|Publication number||US7714432 B2|
|Application number||US 10/206,246|
|Publication date||May 11, 2010|
|Filing date||Jul 26, 2002|
|Priority date||Jul 26, 2002|
|Also published as||US20040016996|
|Publication number||10206246, 206246, US 7714432 B2, US 7714432B2, US-B2-7714432, US7714432 B2, US7714432B2|
|Original Assignee||Intel Corporation|
|Export Citation||BiBTeX, EndNote, RefMan|
|Patent Citations (10), Referenced by (2), Classifications (20), Legal Events (2)|
|External Links: USPTO, USPTO Assignment, Espacenet|
1. Field of the Invention
The present invention relates to semiconductor packaging and more particularly, to a method and apparatus for providing a high-performance, low-CTE (coefficient of thermal expansion), low-cost substrate, to interface with a low-K dielectric and integrated circuit without cracking.
2. Description of the Related Art
Semiconductor technology may be characterized as a quest to place more transistors on less space to achieve greater speed and performance. As integrated circuits and other semiconductor devices become faster, operating frequencies (i.e. clock speed in a microprocessor) also increase. At the same time, engineers and developers also strive to construct semiconductor devices that are more compact, therefore the distances between the conductive lines within the semiconductor device are being decreased accordingly.
The combination of higher operating frequencies and more compact circuitry results in an increased level of crosstalk, which is a disturbance caused by electromagnetic interference between the conductive lines. This interference may take the form of electromagnetic (inductive) or electrostatic (capacitive) coupling between the conductors. Crosstalk causes signal disruption in adjacent circuits and can cause the signals to be confused and cross over each other, all of which slows the operation of the semiconductor device. Therefore, it is extremely important to have dielectric layers that effectively insulate conductive lines against crosstalk.
In general, the amount of crosstalking between two conductive lines is proportional to the dielectric properties of the material insulating the lines. These properties may be measured to form a dielectric constant (K). The lower the dielectric constant, the better the insulator the material is. Integrated circuits conventionally include dielectric layers between conductive lines, typically comprised of silicon dioxide (SiO2), which has a dielectric constant of about 4.0.
As a consequence of the increasing line densities and operating frequencies in integrated circuits, SiO2 dielectric layers often do not have a low enough dielectric constant to provide adequate insulation. Therefore, in an effort to reduce crosstalk in integrated circuits, developers and engineers have attempted to develop insulating materials that have a much lower dielectric constant. A number of dielectric layers comprising organic materials, which are sometimes referred to as being “low-K” and “ultra low-K” dielectrics, have been developed. However, unlike conventional SiO2 dielectric layers, low-K and ultra low-K dielectric materials often pose difficult implementation problems due to weak mechanical strength and low CTE.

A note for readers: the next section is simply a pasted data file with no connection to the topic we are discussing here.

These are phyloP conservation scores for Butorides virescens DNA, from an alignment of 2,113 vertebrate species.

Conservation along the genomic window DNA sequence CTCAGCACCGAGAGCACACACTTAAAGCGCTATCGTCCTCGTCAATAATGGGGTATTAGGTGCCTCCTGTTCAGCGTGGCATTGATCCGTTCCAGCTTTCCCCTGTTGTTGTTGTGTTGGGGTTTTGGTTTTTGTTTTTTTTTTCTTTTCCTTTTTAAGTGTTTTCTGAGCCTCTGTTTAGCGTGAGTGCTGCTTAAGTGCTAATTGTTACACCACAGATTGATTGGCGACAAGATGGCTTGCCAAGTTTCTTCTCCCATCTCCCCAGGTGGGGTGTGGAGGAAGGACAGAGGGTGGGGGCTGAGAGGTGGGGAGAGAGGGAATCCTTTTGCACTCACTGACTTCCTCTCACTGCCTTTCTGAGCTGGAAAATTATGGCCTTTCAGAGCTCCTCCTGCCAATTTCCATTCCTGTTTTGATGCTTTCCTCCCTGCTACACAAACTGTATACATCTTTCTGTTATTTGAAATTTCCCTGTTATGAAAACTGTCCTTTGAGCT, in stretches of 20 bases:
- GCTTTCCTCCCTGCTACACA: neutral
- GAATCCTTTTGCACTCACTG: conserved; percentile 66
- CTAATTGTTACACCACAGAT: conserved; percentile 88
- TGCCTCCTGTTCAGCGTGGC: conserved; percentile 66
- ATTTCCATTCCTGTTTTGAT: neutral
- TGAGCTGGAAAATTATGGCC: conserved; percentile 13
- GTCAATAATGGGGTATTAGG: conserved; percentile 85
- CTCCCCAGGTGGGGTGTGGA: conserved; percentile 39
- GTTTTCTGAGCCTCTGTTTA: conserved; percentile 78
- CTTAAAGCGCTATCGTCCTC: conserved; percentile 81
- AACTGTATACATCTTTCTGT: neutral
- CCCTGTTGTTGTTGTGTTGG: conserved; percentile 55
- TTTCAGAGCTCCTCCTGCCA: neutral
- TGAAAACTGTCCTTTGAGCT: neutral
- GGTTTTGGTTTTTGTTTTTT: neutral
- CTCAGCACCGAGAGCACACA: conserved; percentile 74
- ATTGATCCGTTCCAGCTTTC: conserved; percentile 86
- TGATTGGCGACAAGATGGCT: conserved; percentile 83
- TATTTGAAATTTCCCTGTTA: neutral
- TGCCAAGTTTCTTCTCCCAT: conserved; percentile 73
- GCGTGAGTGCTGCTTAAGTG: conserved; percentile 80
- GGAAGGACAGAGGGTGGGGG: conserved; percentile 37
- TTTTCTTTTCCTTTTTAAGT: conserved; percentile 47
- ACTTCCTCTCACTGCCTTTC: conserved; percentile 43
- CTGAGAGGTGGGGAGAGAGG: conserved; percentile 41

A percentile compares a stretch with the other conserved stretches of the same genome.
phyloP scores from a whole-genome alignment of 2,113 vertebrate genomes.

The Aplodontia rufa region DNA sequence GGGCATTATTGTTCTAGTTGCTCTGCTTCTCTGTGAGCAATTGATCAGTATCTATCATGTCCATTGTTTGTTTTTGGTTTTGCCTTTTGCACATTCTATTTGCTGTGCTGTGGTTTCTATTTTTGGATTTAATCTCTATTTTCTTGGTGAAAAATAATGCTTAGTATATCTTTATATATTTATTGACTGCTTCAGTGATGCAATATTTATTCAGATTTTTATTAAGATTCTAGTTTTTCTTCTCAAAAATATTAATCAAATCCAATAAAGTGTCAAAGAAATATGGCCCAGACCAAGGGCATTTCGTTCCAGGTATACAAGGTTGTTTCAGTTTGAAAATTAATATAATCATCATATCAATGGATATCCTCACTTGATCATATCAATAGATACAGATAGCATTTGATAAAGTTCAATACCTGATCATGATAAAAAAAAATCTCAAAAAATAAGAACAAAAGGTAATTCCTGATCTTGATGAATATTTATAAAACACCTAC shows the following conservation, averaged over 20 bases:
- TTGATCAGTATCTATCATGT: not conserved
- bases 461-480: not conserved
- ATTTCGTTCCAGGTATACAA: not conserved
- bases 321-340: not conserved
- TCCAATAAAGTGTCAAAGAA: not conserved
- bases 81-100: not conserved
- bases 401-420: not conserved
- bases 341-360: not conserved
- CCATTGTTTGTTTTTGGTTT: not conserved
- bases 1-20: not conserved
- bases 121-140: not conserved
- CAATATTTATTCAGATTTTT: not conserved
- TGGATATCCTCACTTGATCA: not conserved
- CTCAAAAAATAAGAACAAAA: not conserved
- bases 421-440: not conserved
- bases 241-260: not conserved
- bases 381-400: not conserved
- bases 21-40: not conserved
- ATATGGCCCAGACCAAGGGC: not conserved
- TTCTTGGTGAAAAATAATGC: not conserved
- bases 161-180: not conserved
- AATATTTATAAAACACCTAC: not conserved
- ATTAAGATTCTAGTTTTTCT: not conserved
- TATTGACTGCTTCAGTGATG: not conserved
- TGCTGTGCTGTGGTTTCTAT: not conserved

A chip package typically includes an IC (e.g., in a chip die) connected to a chip carrier substrate, which interfaces the die to a motherboard socket. The main problem with using ultra low-K insulation in a chip package is that ultra low-K materials are brittle and weak compared to conventional SiO2. Organic resin in the chip carrier (typically BT (bismaleimide-triazine), has a high coefficient of thermal expansion (CTE) of about 17 parts per million per degrees Celsius (PPM/° C.). A chip carrier with an ultra low-K dielectric typically has a CTE of only about 3 PPM/° C., there would be a significant CTE mismatch resulting from contact between an ultra low-K chip carrier substrate and a chip die.
The mismatch would apply a great deal of stress on the low-K dielectric layers of chip die. Since this material is extremely weak and brittle, there is a risk of dielectric cracking and delamination due to temperature cycling during fabrication processing and normal usage of the device. In contrast, when conventional SiO2 dielectric layers are used, the chip die is strong enough to prevent problems that might result from the CTE mismatch. The introduction of an ultra low-K dielectric material poses a significant challenge on packaging technology to reduce the additional stress.
One conventional solution to the CTE mismatch problem is to use a chip package where the chip carrier substrate comprises a ceramic instead of an organic material. A ceramic substrate typically has a CTE of only about 6 to about 7 PPM/° C., resulting in a much lower CTE mismatch. Due to the strength of the chip die and the low CTE mismatch, no cracking will result. Unfortunately, ceramic dielectric layers have a much higher K than organic dielectric layers and will not be an adequate insulator in future generations of chip carrier substrates. Another disadvantage of using ceramics is that the conductors are formed by screen printing instead of photolithography. Therefore, feature sizes will not be as small as in conventional photolithographic methods, limiting the ability of the technology to keep up with improvements in silicon processing.